Visitors are not allowed to go into Jeonggwanheon Hall, but you can easily observe it from the outside. It’s interesting to note both the inner and outer rows of wooden columns are Romanesque in design.

Travel Tip: There is a small garden directly next to this hall and it was filled with stunning cherry blossoms in spring.

9. Jungmyeongjeon Hall

The Jungmyeongjeon Hall was originally built as an imperial library to store valuable books and other important objects, but it unfortunately became the place of a tragic historic event.

In November 1905, the Korean imperial government was persuaded under threat of military force to sign the Japanese Protectorate Treaty by Imperial Japan.

After it was signed, Emperor Gojong immediately tried to fight the injustice of the treaty, but he was forced to abdicate the throne because it took away Korea’s diplomatic sovereignty.

During our visit, Jungmyeongjeon Hall was closed for renovation work, but there are four floors you can explore which showcase the history of the what took place here.

Visitors purchasing a waffle along Gojonguigil Pathway near Deoksugung Palace
Visitors enjoying delicious waffles along Gojonguigil Pathway

10. Gojonguigil Pathway

The Gojonguigil Pathway is the famous stone walkway on the outside of Deoksugung Palace. This is a beautiful pedestrian friendly one way road in the middle of the city.

The official street is known as Deoksugung Stonewall Walkway. There is a saying that couples who walk down this pathway will eventually break up so you better think carefully before adding this to your Seoul itinerary!

Regardless of the rumors, we walked the stone walkway and found it to be worth our time because it’s filled with art benches and ceramic tiles. You can also find the Seoul Museum of Art.

Is Deoksugung palace Worth Visiting?

Yes, the Deoksugung Palace is worth visiting because this is the smallest palace in Seoul so you can easily visit the grounds in a short amount of time.

We like Deoksugung because it is easily accessible and features an art museum. We recommend you explore Seokjojeon Hall and Jungmyeongjeon Hall because they both showcase unique exhibits about Seoul’s history.

Our Deoksugung Palace Photos

We enjoyed our visit to Deoksugung Palace and took many photos. Here are a few of our favorites:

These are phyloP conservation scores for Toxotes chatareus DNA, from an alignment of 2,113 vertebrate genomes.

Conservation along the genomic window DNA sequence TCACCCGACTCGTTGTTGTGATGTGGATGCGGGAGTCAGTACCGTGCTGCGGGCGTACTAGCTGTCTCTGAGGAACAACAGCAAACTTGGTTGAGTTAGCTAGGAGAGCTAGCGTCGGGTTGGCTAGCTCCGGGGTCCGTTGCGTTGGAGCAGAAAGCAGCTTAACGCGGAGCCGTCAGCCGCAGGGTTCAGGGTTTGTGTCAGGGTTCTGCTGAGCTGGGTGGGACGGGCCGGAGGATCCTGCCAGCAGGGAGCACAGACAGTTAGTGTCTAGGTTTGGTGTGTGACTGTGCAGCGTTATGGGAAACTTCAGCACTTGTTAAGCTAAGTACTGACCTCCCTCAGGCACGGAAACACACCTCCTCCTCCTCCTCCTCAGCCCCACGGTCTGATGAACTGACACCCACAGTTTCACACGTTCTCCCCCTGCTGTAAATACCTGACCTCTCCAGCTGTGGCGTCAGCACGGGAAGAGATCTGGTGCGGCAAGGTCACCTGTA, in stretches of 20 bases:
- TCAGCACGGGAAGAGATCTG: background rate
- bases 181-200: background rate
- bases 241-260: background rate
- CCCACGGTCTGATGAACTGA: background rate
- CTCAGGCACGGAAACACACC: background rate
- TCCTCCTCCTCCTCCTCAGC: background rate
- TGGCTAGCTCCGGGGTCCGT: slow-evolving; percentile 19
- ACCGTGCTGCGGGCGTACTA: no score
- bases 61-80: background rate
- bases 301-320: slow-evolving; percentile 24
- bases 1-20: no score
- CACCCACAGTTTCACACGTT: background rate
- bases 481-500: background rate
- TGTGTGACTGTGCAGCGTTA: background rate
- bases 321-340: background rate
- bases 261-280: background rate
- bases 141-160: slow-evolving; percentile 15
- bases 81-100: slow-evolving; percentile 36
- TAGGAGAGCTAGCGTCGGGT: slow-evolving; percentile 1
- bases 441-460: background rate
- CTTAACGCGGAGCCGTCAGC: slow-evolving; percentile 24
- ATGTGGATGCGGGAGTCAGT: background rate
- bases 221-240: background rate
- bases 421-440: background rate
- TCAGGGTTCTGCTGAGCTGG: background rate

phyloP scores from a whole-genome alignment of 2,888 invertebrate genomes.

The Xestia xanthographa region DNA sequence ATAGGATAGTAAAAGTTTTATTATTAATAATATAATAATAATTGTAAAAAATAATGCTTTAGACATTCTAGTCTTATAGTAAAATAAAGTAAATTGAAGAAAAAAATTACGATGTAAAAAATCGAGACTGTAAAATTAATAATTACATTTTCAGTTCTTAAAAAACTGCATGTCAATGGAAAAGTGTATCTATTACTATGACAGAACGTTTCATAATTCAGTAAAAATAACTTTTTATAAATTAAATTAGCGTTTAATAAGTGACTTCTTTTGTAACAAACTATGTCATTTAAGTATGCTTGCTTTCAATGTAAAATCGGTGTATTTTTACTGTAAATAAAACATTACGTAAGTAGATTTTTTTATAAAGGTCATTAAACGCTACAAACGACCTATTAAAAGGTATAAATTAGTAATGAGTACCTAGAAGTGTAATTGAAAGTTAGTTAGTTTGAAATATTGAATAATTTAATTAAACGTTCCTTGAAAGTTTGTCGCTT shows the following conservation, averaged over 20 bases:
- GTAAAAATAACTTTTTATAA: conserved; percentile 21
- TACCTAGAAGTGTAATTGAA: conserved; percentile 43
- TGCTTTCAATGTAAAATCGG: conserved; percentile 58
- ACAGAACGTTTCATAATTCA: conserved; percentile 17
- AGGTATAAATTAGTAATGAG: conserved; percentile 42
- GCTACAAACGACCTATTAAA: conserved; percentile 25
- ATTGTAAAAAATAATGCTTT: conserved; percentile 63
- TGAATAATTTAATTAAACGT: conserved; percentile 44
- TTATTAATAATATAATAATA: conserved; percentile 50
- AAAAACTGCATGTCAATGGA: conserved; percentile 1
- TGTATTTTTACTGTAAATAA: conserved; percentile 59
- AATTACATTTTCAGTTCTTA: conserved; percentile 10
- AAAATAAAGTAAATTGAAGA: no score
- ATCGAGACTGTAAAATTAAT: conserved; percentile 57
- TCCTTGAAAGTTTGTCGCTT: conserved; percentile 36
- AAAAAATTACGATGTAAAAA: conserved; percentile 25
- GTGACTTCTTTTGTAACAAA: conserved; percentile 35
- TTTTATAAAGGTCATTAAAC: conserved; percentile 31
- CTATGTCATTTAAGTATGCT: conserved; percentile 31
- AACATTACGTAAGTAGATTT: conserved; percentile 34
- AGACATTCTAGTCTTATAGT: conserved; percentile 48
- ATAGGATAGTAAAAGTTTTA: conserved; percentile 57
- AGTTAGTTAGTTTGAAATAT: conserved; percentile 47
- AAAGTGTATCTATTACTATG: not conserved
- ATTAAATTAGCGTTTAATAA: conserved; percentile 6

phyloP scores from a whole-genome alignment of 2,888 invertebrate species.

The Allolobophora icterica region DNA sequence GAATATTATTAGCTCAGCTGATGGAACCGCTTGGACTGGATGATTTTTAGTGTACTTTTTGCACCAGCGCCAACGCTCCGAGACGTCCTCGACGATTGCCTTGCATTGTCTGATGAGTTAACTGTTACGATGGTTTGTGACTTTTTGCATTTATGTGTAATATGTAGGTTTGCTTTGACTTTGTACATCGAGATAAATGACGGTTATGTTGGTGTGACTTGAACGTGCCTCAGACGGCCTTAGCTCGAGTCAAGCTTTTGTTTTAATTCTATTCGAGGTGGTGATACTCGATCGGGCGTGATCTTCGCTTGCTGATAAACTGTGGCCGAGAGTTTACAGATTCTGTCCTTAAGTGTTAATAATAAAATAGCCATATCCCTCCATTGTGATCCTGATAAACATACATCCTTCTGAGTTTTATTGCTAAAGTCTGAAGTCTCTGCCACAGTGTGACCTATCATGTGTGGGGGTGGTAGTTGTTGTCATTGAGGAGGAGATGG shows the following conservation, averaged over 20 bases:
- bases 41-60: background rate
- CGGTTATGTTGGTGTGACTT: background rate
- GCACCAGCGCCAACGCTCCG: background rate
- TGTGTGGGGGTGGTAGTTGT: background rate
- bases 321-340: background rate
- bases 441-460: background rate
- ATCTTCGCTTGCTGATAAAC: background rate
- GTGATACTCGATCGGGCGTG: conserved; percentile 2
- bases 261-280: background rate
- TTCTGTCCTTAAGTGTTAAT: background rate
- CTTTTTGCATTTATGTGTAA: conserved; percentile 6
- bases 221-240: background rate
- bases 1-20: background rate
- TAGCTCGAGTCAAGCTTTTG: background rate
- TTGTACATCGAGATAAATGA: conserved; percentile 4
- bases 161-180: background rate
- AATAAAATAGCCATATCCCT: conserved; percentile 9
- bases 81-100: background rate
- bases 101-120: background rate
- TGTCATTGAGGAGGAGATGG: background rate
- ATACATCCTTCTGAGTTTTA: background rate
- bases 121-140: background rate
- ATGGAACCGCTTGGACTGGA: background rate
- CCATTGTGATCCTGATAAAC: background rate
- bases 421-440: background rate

Woman posing for a photo next to a cherry blossoms tree in a Seoul Palace
Kristen taking a photo with a vibrant cherry blossom inside the palace
Large stone pillars with leading lines in a Seoul Palace
Large stone columns near the museum make for great leading lines
Close up view of large stone markers near Junghwajeon Hall
Stone markers near the main throne hall indicated official rank for officers
Free exhibits inside Seokjojeon Hall in Deoksugung
Free exhibits inside Seokjojeon Hall
Fun perspective photo of a woman at Deoksugung
Kristen looking into one of the Deoksugung buildings
Seoul city buildings are visible from Deoksugung Palace
Deoksugung Palace is surrounded by numerous modern buildings in Seoul
Vibrant pink cherry blossoms at Deoksugung Palace in the spring time
Close up view of the gorgeous Cherry Blossoms in Seoul during spring
A gold painted decorative window inside Deoksugung Palace
The intricate details of a building inside Deoksugung
Throne hall of Deoksugung Palace in Seoul, South Korea
Inside the main throne hall at Deoksugung Palace
Man admiring the intricate buildings of a Seoul palace
Mark walking around the beautiful palace buildings
Woman posing for a photo in front of the fountain at Deoksugung
Kristen taking a photo near the fountain at Deoksugung
Close up view of White Cherry blossoms in Seoul, South Korea
Gorgeous white cherry blossoms inside Deoksugung Palace
Visitors stopping to admire Seogeodang Hall in Seoul
Visitors at the entrance to Seogeodang Hall
Cherry blossoms and a large colorful building inside Deoksugung
Colorful buildings and cherry blossoms await in Deoksugung Palace

Deoksugung Palace FAQ’s

Let’s take a look at some of the most frequently asked questions about Seoul’s Deoksugung Palace near City Hall.

When can you see changing of the guard at Deoksugung Palace?

The guard ceremony at Deoksugung Palace occurs in front of Daehanmun Gate at 11:00, 14:00 and 15:30 everyday except Monday when the palace is closed.

What is special about Deoksugung Palace?

One of the best things about Deoksugung is the beautiful pedestrian friendly stone road leading to the palace. Deoksugung is located near Seoul’s busiest downtown intersections directly across from City Hall. Visitors can also enjoy several museums inside the palace complex.

How long does it take to visit Deoksugung Palace?

You can easily visit Deoksugung Palace in one hour. But if you want to visit the museums or take the free guided tour, you should plan for 2-3 hours.

More Seoul Palaces

Want more Seoul content? Head over to our South Korea Travel Guides to explore the very best of Seoul and beyond.

We hope this guide featuring things to do at Deoksugung Palace helps with planning your visit to Seoul!

Please let us know if you have any questions about visiting Deoksugung Palace in the comments below.

Happy Travels,

Mark and Kristen